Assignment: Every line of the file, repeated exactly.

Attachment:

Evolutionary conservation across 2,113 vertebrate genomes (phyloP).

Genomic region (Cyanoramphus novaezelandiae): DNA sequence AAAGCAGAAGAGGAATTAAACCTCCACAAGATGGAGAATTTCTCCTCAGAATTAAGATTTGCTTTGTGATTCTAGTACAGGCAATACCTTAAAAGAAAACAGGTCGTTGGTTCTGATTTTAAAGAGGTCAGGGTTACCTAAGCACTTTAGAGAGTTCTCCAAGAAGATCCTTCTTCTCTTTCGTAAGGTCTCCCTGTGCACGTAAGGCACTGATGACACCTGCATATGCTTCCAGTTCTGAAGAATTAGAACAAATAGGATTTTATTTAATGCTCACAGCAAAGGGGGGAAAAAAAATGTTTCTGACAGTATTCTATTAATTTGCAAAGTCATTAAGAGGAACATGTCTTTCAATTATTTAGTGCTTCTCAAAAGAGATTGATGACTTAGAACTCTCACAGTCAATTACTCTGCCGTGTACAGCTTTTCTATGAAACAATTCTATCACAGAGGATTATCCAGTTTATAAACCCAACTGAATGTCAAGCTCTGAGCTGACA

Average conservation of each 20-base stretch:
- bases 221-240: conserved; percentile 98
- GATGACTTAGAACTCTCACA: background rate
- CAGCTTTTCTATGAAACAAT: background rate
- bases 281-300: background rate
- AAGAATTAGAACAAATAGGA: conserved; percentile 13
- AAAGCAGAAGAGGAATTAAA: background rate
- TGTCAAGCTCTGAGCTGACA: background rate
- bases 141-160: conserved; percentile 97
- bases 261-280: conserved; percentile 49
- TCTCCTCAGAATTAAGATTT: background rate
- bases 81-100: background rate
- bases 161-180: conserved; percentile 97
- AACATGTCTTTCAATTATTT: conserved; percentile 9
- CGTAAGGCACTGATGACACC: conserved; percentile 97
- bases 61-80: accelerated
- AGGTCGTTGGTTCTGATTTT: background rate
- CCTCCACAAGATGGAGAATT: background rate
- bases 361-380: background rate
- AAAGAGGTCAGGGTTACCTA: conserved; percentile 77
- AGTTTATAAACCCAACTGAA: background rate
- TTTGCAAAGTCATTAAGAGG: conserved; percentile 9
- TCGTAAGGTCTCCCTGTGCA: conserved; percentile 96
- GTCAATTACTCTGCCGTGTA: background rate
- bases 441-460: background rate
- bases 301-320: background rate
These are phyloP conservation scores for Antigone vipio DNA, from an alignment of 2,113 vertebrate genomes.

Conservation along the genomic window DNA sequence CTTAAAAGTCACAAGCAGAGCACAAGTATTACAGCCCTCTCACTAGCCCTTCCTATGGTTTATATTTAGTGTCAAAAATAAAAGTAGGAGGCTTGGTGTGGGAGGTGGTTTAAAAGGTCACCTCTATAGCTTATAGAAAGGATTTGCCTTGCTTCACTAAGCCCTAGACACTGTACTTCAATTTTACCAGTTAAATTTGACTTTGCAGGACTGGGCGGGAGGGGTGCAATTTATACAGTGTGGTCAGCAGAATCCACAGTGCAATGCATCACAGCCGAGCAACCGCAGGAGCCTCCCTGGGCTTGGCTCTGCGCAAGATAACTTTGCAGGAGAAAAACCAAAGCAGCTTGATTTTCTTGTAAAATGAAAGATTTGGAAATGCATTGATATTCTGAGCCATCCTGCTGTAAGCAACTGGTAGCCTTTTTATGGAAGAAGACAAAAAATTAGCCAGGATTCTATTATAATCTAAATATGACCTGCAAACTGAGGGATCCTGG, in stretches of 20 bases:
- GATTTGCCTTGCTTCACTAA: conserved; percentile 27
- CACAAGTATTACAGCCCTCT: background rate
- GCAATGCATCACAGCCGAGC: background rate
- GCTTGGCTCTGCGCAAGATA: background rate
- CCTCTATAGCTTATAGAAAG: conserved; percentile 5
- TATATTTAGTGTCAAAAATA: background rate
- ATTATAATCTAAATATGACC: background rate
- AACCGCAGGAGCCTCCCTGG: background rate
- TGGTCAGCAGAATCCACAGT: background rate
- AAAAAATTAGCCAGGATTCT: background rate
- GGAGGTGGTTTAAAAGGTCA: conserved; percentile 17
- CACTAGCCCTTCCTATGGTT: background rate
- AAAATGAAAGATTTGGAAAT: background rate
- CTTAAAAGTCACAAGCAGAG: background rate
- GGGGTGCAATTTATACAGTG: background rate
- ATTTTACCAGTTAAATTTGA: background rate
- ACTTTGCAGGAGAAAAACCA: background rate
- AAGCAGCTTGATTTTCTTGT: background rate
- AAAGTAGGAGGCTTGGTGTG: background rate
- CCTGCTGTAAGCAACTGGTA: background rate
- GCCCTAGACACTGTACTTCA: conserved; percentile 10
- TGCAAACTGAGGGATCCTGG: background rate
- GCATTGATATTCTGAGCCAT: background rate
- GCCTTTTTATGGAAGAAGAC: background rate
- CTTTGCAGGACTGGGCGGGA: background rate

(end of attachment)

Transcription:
Evolutionary conservation across 2,113 vertebrate genomes (phyloP).

Genomic region (Cyanoramphus novaezelandiae): DNA sequence AAAGCAGAAGAGGAATTAAACCTCCACAAGATGGAGAATTTCTCCTCAGAATTAAGATTTGCTTTGTGATTCTAGTACAGGCAATACCTTAAAAGAAAACAGGTCGTTGGTTCTGATTTTAAAGAGGTCAGGGTTACCTAAGCACTTTAGAGAGTTCTCCAAGAAGATCCTTCTTCTCTTTCGTAAGGTCTCCCTGTGCACGTAAGGCACTGATGACACCTGCATATGCTTCCAGTTCTGAAGAATTAGAACAAATAGGATTTTATTTAATGCTCACAGCAAAGGGGGGAAAAAAAATGTTTCTGACAGTATTCTATTAATTTGCAAAGTCATTAAGAGGAACATGTCTTTCAATTATTTAGTGCTTCTCAAAAGAGATTGATGACTTAGAACTCTCACAGTCAATTACTCTGCCGTGTACAGCTTTTCTATGAAACAATTCTATCACAGAGGATTATCCAGTTTATAAACCCAACTGAATGTCAAGCTCTGAGCTGACA

Average conservation of each 20-base stretch:
- bases 221-240: conserved; percentile 98
- GATGACTTAGAACTCTCACA: background rate
- CAGCTTTTCTATGAAACAAT: background rate
- bases 281-300: background rate
- AAGAATTAGAACAAATAGGA: conserved; percentile 13
- AAAGCAGAAGAGGAATTAAA: background rate
- TGTCAAGCTCTGAGCTGACA: background rate
- bases 141-160: conserved; percentile 97
- bases 261-280: conserved; percentile 49
- TCTCCTCAGAATTAAGATTT: background rate
- bases 81-100: background rate
- bases 161-180: conserved; percentile 97
- AACATGTCTTTCAATTATTT: conserved; percentile 9
- CGTAAGGCACTGATGACACC: conserved; percentile 97
- bases 61-80: accelerated
- AGGTCGTTGGTTCTGATTTT: background rate
- CCTCCACAAGATGGAGAATT: background rate
- bases 361-380: background rate
- AAAGAGGTCAGGGTTACCTA: conserved; percentile 77
- AGTTTATAAACCCAACTGAA: background rate
- TTTGCAAAGTCATTAAGAGG: conserved; percentile 9
- TCGTAAGGTCTCCCTGTGCA: conserved; percentile 96
- GTCAATTACTCTGCCGTGTA: background rate
- bases 441-460: background rate
- bases 301-320: background rate
These are phyloP conservation scores for Antigone vipio DNA, from an alignment of 2,113 vertebrate genomes.

Conservation along the genomic window DNA sequence CTTAAAAGTCACAAGCAGAGCACAAGTATTACAGCCCTCTCACTAGCCCTTCCTATGGTTTATATTTAGTGTCAAAAATAAAAGTAGGAGGCTTGGTGTGGGAGGTGGTTTAAAAGGTCACCTCTATAGCTTATAGAAAGGATTTGCCTTGCTTCACTAAGCCCTAGACACTGTACTTCAATTTTACCAGTTAAATTTGACTTTGCAGGACTGGGCGGGAGGGGTGCAATTTATACAGTGTGGTCAGCAGAATCCACAGTGCAATGCATCACAGCCGAGCAACCGCAGGAGCCTCCCTGGGCTTGGCTCTGCGCAAGATAACTTTGCAGGAGAAAAACCAAAGCAGCTTGATTTTCTTGTAAAATGAAAGATTTGGAAATGCATTGATATTCTGAGCCATCCTGCTGTAAGCAACTGGTAGCCTTTTTATGGAAGAAGACAAAAAATTAGCCAGGATTCTATTATAATCTAAATATGACCTGCAAACTGAGGGATCCTGG, in stretches of 20 bases:
- GATTTGCCTTGCTTCACTAA: conserved; percentile 27
- CACAAGTATTACAGCCCTCT: background rate
- GCAATGCATCACAGCCGAGC: background rate
- GCTTGGCTCTGCGCAAGATA: background rate
- CCTCTATAGCTTATAGAAAG: conserved; percentile 5
- TATATTTAGTGTCAAAAATA: background rate
- ATTATAATCTAAATATGACC: background rate
- AACCGCAGGAGCCTCCCTGG: background rate
- TGGTCAGCAGAATCCACAGT: background rate
- AAAAAATTAGCCAGGATTCT: background rate
- GGAGGTGGTTTAAAAGGTCA: conserved; percentile 17
- CACTAGCCCTTCCTATGGTT: background rate
- AAAATGAAAGATTTGGAAAT: background rate
- CTTAAAAGTCACAAGCAGAG: background rate
- GGGGTGCAATTTATACAGTG: background rate
- ATTTTACCAGTTAAATTTGA: background rate
- ACTTTGCAGGAGAAAAACCA: background rate
- AAGCAGCTTGATTTTCTTGT: background rate
- AAAGTAGGAGGCTTGGTGTG: background rate
- CCTGCTGTAAGCAACTGGTA: background rate
- GCCCTAGACACTGTACTTCA: conserved; percentile 10
- TGCAAACTGAGGGATCCTGG: background rate
- GCATTGATATTCTGAGCCAT: background rate
- GCCTTTTTATGGAAGAAGAC: background rate
- CTTTGCAGGACTGGGCGGGA: background rate